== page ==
Producer Brian Tate talks to the inventor, the production manager, the test-mechanics, the fitters — or rather, he asks questions and listens. He is looking for the bare outline of the story, the skeleton of his programme; and after that, for touches of character, colourful anecdotes, voices with personality, distinctive turns of phrase — anything to garnish the story with liveliness and ‘bite’. There’s a foreman who talks well; another chap with one good story of the early experimental days; an interesting machine noise. Promising bits and pieces in the jig-saw of script-making. Tate goes on asking questions until he reckons he has absorbed the essential material and mastered the outline of the story, and then he goes back to Bristol.
He can now start writing his script. It must not be so technical that the broad general public cannot follow it clearly, nor so popularized that specialists in the subject dismiss it as trivial and misleading. A compromise here — simplifying without distortion. When the first draft of the script is complete it will go to the planners of other services, and since M32 is a spectacular subject of the widest appeal we may assume that in due course Tate receives several teleprinters expressing interest in his project. M32 scheduled in basic Home Service on such-and-such a date. Overseas Planners want M32 recorded off transmission for overseas repeat. M32 accepted for transcription. Transcription, incidentally, means that the programme will be sent to smaller broadcasting organizations in the English-speaking world in the form of processed recordings — similar to commercial gramophone records — which can be used at suitable local times.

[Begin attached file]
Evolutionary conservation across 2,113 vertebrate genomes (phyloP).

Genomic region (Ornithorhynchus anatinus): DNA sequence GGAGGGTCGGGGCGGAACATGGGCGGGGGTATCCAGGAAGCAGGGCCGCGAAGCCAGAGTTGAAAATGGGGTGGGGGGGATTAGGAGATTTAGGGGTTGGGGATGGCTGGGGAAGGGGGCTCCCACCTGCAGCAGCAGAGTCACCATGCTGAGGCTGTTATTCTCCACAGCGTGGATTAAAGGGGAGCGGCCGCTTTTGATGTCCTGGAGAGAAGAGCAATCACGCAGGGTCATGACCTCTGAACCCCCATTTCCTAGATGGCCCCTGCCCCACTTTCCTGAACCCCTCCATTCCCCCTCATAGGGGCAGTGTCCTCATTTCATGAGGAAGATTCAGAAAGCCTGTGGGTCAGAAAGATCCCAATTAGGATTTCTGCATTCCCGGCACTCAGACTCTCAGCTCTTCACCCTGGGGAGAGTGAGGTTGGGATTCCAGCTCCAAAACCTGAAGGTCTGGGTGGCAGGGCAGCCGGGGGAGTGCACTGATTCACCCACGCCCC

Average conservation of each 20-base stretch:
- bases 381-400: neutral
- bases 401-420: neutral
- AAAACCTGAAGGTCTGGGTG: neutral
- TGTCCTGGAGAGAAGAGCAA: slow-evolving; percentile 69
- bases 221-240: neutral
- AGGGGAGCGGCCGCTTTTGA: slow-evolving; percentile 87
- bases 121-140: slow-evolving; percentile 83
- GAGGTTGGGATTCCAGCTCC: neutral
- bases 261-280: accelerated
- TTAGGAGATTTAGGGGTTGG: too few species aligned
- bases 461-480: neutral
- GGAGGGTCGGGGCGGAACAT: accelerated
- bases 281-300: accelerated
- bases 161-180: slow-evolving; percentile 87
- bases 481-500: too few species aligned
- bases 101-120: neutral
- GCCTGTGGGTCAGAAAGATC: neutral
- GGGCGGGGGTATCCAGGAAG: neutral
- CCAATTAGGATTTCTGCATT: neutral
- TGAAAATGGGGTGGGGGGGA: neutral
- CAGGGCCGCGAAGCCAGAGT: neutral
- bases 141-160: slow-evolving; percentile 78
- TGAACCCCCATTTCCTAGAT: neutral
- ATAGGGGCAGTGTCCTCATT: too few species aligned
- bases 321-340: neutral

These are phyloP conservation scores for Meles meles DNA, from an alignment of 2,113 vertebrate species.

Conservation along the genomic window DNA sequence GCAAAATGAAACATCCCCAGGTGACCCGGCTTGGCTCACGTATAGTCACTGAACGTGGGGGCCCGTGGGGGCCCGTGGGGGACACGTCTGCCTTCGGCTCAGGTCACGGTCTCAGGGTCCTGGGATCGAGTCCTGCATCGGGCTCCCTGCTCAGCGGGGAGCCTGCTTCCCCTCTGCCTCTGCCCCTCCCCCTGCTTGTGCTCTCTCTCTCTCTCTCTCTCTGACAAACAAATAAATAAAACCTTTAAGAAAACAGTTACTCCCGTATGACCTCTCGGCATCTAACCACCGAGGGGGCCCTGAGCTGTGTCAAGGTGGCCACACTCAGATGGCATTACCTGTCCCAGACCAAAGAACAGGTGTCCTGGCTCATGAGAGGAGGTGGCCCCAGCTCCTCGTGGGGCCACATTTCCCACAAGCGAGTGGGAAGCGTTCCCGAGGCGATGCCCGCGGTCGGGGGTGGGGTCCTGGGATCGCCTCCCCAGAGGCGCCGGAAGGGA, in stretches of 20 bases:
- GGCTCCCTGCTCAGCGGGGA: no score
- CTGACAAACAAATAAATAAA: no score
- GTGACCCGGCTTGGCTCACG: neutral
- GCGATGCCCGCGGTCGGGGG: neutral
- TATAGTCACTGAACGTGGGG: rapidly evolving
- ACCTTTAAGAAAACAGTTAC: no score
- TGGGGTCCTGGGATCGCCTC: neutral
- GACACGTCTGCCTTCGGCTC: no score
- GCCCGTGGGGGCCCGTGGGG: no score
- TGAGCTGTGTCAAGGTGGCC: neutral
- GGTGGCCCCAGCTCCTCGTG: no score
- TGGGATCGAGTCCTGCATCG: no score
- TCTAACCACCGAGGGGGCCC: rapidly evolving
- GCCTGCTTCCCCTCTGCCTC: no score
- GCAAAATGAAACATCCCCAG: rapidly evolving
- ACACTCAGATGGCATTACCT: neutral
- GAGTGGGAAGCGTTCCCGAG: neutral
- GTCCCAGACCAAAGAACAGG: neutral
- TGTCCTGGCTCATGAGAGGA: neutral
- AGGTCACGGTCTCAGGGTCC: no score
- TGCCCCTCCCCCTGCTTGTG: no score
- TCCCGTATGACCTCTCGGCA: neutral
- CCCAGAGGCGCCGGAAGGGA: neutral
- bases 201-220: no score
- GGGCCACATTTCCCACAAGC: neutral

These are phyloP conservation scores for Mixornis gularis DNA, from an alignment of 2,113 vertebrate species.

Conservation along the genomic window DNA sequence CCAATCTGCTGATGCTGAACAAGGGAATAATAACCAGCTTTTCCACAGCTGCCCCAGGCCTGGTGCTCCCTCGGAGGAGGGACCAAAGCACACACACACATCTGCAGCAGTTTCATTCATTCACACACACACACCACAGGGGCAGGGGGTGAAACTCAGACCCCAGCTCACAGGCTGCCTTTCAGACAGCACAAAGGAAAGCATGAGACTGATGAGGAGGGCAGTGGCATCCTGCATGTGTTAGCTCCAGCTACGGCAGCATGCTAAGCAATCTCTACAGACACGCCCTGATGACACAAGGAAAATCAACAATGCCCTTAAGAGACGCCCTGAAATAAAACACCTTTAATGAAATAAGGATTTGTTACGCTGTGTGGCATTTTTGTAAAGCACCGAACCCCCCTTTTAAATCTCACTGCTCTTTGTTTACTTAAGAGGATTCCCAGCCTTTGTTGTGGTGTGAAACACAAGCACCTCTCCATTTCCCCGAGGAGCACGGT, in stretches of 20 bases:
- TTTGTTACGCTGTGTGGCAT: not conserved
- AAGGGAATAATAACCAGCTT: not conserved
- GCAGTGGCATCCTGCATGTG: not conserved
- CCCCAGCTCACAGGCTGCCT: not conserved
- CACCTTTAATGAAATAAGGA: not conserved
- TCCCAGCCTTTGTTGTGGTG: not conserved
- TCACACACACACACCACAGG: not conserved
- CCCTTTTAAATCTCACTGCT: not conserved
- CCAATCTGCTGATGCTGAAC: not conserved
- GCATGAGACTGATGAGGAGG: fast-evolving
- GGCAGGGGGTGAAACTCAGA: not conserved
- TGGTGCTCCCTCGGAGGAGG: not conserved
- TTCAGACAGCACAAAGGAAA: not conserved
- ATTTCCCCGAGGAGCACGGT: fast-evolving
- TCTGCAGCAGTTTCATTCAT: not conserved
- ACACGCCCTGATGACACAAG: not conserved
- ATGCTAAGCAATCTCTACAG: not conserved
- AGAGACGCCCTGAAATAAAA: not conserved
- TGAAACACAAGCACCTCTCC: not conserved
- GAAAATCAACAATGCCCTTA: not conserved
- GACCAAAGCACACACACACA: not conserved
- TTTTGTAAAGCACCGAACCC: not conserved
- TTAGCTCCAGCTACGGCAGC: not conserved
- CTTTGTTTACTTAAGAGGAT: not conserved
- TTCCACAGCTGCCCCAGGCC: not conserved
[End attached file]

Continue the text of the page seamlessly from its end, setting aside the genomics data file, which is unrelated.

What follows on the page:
With the script approaching final shape the producer is ready to brief the musician who is to compose the music. ‘On page 3 I want a slow build-up, heavy, rather ominous — about twenty-five seconds of it — and then you check it and run behind the following speech — should take another fifteen seconds, that — and then you start to swell up through him to a triumphant peak. Full-throttle, brassy, elated — and cut out fairly sharply, I think. Do you see what I’m after?’ The producer describes the effects he wants to achieve. The composer considers how to convert these ideas into music. His first sketches are written for piano; when they have been demonstrated and argued over and modified, the composer prepares an orchestral score.
It will soon be time now to send off the ‘billing’ to Radio Times for inclusion in the published programmes. There is casting to be done, so that the actors’ names are included in the billing. There is publicity material to prepare. Copyright details have to be cleared, studios booked, recording facilities laid on, operational matters settled with various engineering sections. As the days pass, one department after another begins to focus on the forthcoming production of M32.